Domestic abuse is more than just physical violence: it is often an attempt to strip away the victim’s confidence, sense of self, and freedom. How may we understand it? Who are the experts?
Some of the experts are psychologists with PhDs. Here’s the Cedar Network, Children Experiencing Domestic Abuse Recovery. Note the delicacy of that title: human beings heal, and the healing process can be painful.
In Scotland, instead of using the term domestic violence, we use the phrase domestic abuse in order to emphasise that it is not about fights, that abuse is on-going and that it comprises much more than physical violence. This is not to say that verbal and/or physical fights do not take place between partners, but it is important to distinguish between these and the social concern that is domestic abuse. It is dangerous to dismiss on-going abuse as a fight or a one-off act of violence.
However, some confusion remains, and even when we acknowledge the emotional, psychological, financial and sexual elements of domestic abuse we still focus primarily on acts of violence in our discussions and responses to domestic abuse. Talking about coercive control means that it is not only another phrase for domestic abuse but it helps us to rethink what constitutes domestic abuse.
It is a term and a concept developed by the academic and activist Evan Stark which seeks to explain the range of tactics used by perpetrators and the impact of those actions on victims/survivors. In Stark’s own phrase, the concept explains ‘how men entrap women in everyday life’.
To my educated eyes, this is simple language assuming no knowledge, yet it does use long words. No: it explains the concept to someone who might think of the crime as Normality- who might not notice it as particularly objectionable in a friend’s relationship, or even in her own. People need awakened to this. People are manipulative because others can be manipulated.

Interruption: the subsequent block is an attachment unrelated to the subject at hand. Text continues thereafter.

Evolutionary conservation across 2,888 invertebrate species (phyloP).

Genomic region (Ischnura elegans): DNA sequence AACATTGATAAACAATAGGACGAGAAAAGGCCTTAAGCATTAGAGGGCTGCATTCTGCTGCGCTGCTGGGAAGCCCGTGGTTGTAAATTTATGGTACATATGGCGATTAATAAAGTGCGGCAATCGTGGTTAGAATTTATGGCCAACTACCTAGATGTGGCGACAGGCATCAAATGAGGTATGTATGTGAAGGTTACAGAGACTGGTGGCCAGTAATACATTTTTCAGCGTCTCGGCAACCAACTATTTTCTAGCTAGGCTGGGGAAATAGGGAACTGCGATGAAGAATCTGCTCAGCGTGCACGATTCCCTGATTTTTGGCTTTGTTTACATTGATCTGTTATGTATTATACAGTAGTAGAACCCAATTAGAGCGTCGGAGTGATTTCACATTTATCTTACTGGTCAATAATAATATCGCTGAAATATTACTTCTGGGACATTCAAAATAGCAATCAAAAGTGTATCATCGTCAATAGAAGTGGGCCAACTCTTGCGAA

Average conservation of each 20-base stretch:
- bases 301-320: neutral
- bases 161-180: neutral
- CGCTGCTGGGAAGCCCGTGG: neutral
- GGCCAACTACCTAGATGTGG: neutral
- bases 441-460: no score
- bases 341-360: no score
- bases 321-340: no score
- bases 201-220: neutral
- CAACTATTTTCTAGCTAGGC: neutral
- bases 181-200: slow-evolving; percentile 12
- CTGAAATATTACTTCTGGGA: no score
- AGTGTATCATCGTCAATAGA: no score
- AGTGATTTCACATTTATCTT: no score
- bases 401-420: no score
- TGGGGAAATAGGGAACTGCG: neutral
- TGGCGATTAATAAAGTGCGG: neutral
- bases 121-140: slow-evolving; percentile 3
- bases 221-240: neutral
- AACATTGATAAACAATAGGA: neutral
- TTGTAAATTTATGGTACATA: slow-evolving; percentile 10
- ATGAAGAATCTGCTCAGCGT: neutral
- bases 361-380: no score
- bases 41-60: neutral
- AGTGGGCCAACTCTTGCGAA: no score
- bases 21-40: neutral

Violence is used (or not) alongside a range of other tactics – isolation, degradation, mind-games, and the micro-regulation of everyday life (monitoring phone calls, dress, food consumption, social activity etc). The perpetrator creates a world in which the victim is constantly monitored and criticised; every move is checked against an unpredictable, ever-changing, unknowable ‘rule-book’.
Or we can break it down into particular types of behaviour. This pdf is a checklist of behaviours the controlling partner may use to isolate the other, and monitor and control her personal activities, education, work, money, health, body, intimacy, and relationship with authorities or with children, making her feel afraid, threatening harm, or harming her. Does he- ask you detailed questions about your activities? Make demands about sex? Block you from taking exercise? Remember that people may be unconscious of this. Bringing it into consciousness is painful and necessary.